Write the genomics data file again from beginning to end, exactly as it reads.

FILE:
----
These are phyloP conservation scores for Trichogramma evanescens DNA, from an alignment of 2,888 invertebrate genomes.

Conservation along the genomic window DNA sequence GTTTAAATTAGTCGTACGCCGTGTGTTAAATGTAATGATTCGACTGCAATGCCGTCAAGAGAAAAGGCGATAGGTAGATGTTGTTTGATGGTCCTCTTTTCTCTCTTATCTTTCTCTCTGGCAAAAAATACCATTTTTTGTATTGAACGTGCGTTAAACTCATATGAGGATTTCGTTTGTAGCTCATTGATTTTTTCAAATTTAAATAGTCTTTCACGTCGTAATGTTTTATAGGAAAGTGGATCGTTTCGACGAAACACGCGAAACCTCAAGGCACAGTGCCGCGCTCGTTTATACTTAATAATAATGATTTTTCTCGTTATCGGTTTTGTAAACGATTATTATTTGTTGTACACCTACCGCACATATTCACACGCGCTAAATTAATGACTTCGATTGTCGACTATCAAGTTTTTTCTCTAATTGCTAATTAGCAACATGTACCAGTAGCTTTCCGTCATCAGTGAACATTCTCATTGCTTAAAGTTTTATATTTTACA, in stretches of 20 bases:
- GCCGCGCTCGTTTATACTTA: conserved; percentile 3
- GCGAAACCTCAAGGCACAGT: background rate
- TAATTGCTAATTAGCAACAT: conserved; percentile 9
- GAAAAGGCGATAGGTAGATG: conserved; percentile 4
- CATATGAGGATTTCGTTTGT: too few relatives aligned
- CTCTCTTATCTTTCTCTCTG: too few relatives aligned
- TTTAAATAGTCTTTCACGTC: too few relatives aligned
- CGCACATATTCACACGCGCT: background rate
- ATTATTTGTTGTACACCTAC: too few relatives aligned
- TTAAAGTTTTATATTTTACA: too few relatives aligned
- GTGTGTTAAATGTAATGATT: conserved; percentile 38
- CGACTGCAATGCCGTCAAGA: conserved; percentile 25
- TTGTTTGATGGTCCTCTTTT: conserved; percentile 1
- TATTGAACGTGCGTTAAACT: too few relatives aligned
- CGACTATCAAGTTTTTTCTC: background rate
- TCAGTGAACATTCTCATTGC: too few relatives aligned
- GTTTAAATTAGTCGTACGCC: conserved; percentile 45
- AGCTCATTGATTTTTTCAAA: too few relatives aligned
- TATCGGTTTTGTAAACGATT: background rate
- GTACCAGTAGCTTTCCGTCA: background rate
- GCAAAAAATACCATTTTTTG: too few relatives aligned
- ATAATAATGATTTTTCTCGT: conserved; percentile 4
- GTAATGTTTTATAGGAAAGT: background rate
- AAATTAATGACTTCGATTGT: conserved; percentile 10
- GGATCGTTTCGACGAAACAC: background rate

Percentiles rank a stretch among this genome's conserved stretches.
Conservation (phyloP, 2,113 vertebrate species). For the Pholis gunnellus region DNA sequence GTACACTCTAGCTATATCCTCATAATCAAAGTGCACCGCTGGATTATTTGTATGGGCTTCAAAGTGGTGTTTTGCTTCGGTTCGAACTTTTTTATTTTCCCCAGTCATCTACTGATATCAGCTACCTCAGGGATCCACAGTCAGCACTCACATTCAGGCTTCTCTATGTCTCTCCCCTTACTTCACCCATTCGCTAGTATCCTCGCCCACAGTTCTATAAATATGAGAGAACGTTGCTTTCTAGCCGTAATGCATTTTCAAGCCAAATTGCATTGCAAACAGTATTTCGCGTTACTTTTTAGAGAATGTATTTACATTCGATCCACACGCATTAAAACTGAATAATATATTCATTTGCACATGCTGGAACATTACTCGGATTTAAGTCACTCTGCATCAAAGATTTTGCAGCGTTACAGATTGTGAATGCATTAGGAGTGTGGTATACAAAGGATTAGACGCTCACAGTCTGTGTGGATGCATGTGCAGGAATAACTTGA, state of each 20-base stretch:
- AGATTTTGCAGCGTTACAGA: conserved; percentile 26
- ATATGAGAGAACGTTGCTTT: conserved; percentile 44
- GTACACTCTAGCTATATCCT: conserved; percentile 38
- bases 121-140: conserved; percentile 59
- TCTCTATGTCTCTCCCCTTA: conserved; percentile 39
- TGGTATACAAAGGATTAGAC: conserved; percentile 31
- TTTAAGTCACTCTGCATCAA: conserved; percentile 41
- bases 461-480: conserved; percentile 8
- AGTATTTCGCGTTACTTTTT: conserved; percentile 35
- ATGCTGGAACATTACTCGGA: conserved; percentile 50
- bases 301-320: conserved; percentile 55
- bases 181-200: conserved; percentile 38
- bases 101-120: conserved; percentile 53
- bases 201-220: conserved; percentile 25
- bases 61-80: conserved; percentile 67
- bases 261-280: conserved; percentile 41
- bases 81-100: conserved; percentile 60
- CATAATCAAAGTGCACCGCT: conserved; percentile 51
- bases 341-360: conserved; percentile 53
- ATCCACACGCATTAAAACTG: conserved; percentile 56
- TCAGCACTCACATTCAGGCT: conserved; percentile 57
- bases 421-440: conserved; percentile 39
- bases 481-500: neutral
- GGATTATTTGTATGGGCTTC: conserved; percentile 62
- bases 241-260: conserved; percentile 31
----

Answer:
These are phyloP conservation scores for Trichogramma evanescens DNA, from an alignment of 2,888 invertebrate genomes.

Conservation along the genomic window DNA sequence GTTTAAATTAGTCGTACGCCGTGTGTTAAATGTAATGATTCGACTGCAATGCCGTCAAGAGAAAAGGCGATAGGTAGATGTTGTTTGATGGTCCTCTTTTCTCTCTTATCTTTCTCTCTGGCAAAAAATACCATTTTTTGTATTGAACGTGCGTTAAACTCATATGAGGATTTCGTTTGTAGCTCATTGATTTTTTCAAATTTAAATAGTCTTTCACGTCGTAATGTTTTATAGGAAAGTGGATCGTTTCGACGAAACACGCGAAACCTCAAGGCACAGTGCCGCGCTCGTTTATACTTAATAATAATGATTTTTCTCGTTATCGGTTTTGTAAACGATTATTATTTGTTGTACACCTACCGCACATATTCACACGCGCTAAATTAATGACTTCGATTGTCGACTATCAAGTTTTTTCTCTAATTGCTAATTAGCAACATGTACCAGTAGCTTTCCGTCATCAGTGAACATTCTCATTGCTTAAAGTTTTATATTTTACA, in stretches of 20 bases:
- GCCGCGCTCGTTTATACTTA: conserved; percentile 3
- GCGAAACCTCAAGGCACAGT: background rate
- TAATTGCTAATTAGCAACAT: conserved; percentile 9
- GAAAAGGCGATAGGTAGATG: conserved; percentile 4
- CATATGAGGATTTCGTTTGT: too few relatives aligned
- CTCTCTTATCTTTCTCTCTG: too few relatives aligned
- TTTAAATAGTCTTTCACGTC: too few relatives aligned
- CGCACATATTCACACGCGCT: background rate
- ATTATTTGTTGTACACCTAC: too few relatives aligned
- TTAAAGTTTTATATTTTACA: too few relatives aligned
- GTGTGTTAAATGTAATGATT: conserved; percentile 38
- CGACTGCAATGCCGTCAAGA: conserved; percentile 25
- TTGTTTGATGGTCCTCTTTT: conserved; percentile 1
- TATTGAACGTGCGTTAAACT: too few relatives aligned
- CGACTATCAAGTTTTTTCTC: background rate
- TCAGTGAACATTCTCATTGC: too few relatives aligned
- GTTTAAATTAGTCGTACGCC: conserved; percentile 45
- AGCTCATTGATTTTTTCAAA: too few relatives aligned
- TATCGGTTTTGTAAACGATT: background rate
- GTACCAGTAGCTTTCCGTCA: background rate
- GCAAAAAATACCATTTTTTG: too few relatives aligned
- ATAATAATGATTTTTCTCGT: conserved; percentile 4
- GTAATGTTTTATAGGAAAGT: background rate
- AAATTAATGACTTCGATTGT: conserved; percentile 10
- GGATCGTTTCGACGAAACAC: background rate

Percentiles rank a stretch among this genome's conserved stretches.
Conservation (phyloP, 2,113 vertebrate species). For the Pholis gunnellus region DNA sequence GTACACTCTAGCTATATCCTCATAATCAAAGTGCACCGCTGGATTATTTGTATGGGCTTCAAAGTGGTGTTTTGCTTCGGTTCGAACTTTTTTATTTTCCCCAGTCATCTACTGATATCAGCTACCTCAGGGATCCACAGTCAGCACTCACATTCAGGCTTCTCTATGTCTCTCCCCTTACTTCACCCATTCGCTAGTATCCTCGCCCACAGTTCTATAAATATGAGAGAACGTTGCTTTCTAGCCGTAATGCATTTTCAAGCCAAATTGCATTGCAAACAGTATTTCGCGTTACTTTTTAGAGAATGTATTTACATTCGATCCACACGCATTAAAACTGAATAATATATTCATTTGCACATGCTGGAACATTACTCGGATTTAAGTCACTCTGCATCAAAGATTTTGCAGCGTTACAGATTGTGAATGCATTAGGAGTGTGGTATACAAAGGATTAGACGCTCACAGTCTGTGTGGATGCATGTGCAGGAATAACTTGA, state of each 20-base stretch:
- AGATTTTGCAGCGTTACAGA: conserved; percentile 26
- ATATGAGAGAACGTTGCTTT: conserved; percentile 44
- GTACACTCTAGCTATATCCT: conserved; percentile 38
- bases 121-140: conserved; percentile 59
- TCTCTATGTCTCTCCCCTTA: conserved; percentile 39
- TGGTATACAAAGGATTAGAC: conserved; percentile 31
- TTTAAGTCACTCTGCATCAA: conserved; percentile 41
- bases 461-480: conserved; percentile 8
- AGTATTTCGCGTTACTTTTT: conserved; percentile 35
- ATGCTGGAACATTACTCGGA: conserved; percentile 50
- bases 301-320: conserved; percentile 55
- bases 181-200: conserved; percentile 38
- bases 101-120: conserved; percentile 53
- bases 201-220: conserved; percentile 25
- bases 61-80: conserved; percentile 67
- bases 261-280: conserved; percentile 41
- bases 81-100: conserved; percentile 60
- CATAATCAAAGTGCACCGCT: conserved; percentile 51
- bases 341-360: conserved; percentile 53
- ATCCACACGCATTAAAACTG: conserved; percentile 56
- TCAGCACTCACATTCAGGCT: conserved; percentile 57
- bases 421-440: conserved; percentile 39
- bases 481-500: neutral
- GGATTATTTGTATGGGCTTC: conserved; percentile 62
- bases 241-260: conserved; percentile 31